The increasing fragmentation of Godardian cinema seems to indicate a depletion of emotional energy. It is not so much that Godard is repeating his effects as that he is ritualizing them into frozen cerebral patterns. The rapport of fiction with reality so dear to Godard's film-making aesthetic has degenerated from exploration to exploitation. Whereas he once explored the continent of Karina's countenance, he is now content (in Made in U.S.A.) to exploit the mannerisms she has picked up along the way. Godard's spectacle is still dazzling to behold, but the images are devoid of feeling. The superficiality of his political rhetoric becomes offensive at that precise moment when his own personal suffering fades from the screen…. As Godard has become increasingly entangled with his heroes, their morbid destiny has seemed to dim his vision of the real world, or rather his dim smoke-glassed vision has made his characterizations more morbidly passive.
Congenital anti-Godardians miss the point entirely when they accuse Godard of insincerity or frivolity. (To charge that Godard lacks talent requires an intransigent illiteracy in the language of the medium.) At his most felicitous, Godard seeks to capture childhood and student feelings in the midst of the modern world. He fully understands the emotional truth of nostalgia as tranquility recollected in hysteria. (pp. 28-9)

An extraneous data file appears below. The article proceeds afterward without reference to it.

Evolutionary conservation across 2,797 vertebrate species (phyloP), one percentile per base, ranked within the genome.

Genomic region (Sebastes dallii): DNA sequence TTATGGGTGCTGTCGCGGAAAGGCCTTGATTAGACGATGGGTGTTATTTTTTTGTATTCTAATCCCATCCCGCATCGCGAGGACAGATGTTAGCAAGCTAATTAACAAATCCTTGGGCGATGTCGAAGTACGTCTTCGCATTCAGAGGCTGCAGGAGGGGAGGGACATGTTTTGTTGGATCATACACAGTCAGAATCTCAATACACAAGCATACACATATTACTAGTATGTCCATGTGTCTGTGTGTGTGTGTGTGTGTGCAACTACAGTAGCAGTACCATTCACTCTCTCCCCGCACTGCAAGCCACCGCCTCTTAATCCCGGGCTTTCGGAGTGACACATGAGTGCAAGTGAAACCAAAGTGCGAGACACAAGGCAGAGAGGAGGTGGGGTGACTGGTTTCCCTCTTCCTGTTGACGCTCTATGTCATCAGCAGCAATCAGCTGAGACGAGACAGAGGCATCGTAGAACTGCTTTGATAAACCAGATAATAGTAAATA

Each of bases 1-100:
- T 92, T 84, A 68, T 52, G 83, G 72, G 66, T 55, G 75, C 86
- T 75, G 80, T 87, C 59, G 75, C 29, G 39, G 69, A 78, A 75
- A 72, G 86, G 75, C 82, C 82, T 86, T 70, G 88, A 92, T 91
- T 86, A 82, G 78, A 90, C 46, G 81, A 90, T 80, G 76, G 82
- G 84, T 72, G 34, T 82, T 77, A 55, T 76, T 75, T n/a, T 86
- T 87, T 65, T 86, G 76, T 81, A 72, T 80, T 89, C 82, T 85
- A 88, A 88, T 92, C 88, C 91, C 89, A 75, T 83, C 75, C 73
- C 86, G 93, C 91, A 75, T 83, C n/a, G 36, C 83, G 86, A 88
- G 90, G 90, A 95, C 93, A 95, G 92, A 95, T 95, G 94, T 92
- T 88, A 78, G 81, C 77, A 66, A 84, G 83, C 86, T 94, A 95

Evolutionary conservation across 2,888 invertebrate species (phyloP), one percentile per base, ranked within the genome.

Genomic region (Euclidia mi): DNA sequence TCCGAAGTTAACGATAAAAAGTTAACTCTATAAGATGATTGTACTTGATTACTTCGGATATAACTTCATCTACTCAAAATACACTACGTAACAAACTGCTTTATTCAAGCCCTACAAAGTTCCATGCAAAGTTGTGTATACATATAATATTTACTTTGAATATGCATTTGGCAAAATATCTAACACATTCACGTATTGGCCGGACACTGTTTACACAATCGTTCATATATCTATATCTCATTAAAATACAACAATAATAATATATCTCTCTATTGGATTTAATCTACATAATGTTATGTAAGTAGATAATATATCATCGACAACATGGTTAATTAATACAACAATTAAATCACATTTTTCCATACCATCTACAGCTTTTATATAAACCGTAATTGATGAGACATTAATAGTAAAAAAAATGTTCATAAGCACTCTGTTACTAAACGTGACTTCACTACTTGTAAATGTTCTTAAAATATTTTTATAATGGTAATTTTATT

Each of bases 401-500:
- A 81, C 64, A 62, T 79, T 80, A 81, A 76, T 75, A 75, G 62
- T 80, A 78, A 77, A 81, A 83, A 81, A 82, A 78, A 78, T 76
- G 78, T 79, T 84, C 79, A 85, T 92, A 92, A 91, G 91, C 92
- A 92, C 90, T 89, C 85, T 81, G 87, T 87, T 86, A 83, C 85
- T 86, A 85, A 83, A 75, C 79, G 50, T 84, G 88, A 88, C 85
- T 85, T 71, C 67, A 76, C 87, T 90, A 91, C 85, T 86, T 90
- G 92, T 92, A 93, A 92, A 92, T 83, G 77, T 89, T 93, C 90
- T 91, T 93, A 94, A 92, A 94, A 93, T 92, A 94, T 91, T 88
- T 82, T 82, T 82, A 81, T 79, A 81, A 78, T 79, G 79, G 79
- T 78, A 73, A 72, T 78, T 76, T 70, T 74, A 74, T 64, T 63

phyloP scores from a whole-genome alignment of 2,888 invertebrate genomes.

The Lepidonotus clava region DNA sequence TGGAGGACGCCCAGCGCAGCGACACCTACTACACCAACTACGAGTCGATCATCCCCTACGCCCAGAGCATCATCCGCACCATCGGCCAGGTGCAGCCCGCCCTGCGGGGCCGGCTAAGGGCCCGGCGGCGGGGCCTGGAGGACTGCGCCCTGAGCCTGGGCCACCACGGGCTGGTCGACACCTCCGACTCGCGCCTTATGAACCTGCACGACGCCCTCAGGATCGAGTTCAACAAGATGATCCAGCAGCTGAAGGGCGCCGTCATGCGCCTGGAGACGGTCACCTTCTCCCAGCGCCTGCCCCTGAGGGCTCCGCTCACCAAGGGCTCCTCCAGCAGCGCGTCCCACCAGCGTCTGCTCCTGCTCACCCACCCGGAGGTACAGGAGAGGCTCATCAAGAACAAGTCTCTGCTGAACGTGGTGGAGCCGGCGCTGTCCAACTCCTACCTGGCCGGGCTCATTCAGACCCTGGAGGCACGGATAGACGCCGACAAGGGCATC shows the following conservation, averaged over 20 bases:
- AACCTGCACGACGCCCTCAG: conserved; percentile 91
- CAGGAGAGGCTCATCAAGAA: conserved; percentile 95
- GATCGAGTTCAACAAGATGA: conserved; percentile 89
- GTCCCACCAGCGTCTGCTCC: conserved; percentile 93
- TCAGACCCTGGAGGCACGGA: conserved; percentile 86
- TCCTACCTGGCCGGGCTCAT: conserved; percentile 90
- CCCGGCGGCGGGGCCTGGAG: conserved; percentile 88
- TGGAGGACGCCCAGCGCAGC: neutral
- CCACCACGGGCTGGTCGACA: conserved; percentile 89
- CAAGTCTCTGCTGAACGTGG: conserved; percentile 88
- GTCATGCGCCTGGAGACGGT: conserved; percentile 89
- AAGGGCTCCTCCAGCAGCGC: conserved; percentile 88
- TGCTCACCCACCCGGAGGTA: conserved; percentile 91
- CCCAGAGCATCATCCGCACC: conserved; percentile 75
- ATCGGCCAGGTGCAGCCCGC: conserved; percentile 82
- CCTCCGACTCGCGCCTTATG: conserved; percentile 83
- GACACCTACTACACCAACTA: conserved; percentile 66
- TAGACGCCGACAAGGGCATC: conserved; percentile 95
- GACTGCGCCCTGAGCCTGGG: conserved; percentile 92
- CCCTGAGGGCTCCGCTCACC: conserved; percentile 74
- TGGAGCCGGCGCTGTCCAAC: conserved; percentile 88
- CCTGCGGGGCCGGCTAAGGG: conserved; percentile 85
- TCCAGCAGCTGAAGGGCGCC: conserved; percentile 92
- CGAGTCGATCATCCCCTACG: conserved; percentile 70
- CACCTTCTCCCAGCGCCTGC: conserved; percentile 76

Godard is still one of the most interesting and stimulating film-makers in the world today, but he no longer possesses the moral or aesthetic authority to prescribe the future course of the cinema if indeed he ever did…. The cinema, as Godard once observed long ago, is everything. Eclecticism is no longer a mortal sin, and effectiveness is not necessarily a sign of surrender. Moviegoing is more fun today than it has ever been. The world and man and now are being discovered and rediscovered in a new burst of freedom and experiment. There are many false starts and harsh stops, but the vitality of the medium and the métier is undeniable. If Jean-Luc Godard wants to join in the fun, he is welcome, but if Saint Jean Godard prefers to convert his films into exercises in self-flagellation, he runs the risk of becoming a bore. (p. 30)
Andrew Sarris, "Jean-Luc versus Saint Jean," in Film Heritage (copyright 1968 by F. A. Macklin), Vol. 3, No. 3, Spring, 1968, pp. 27-30.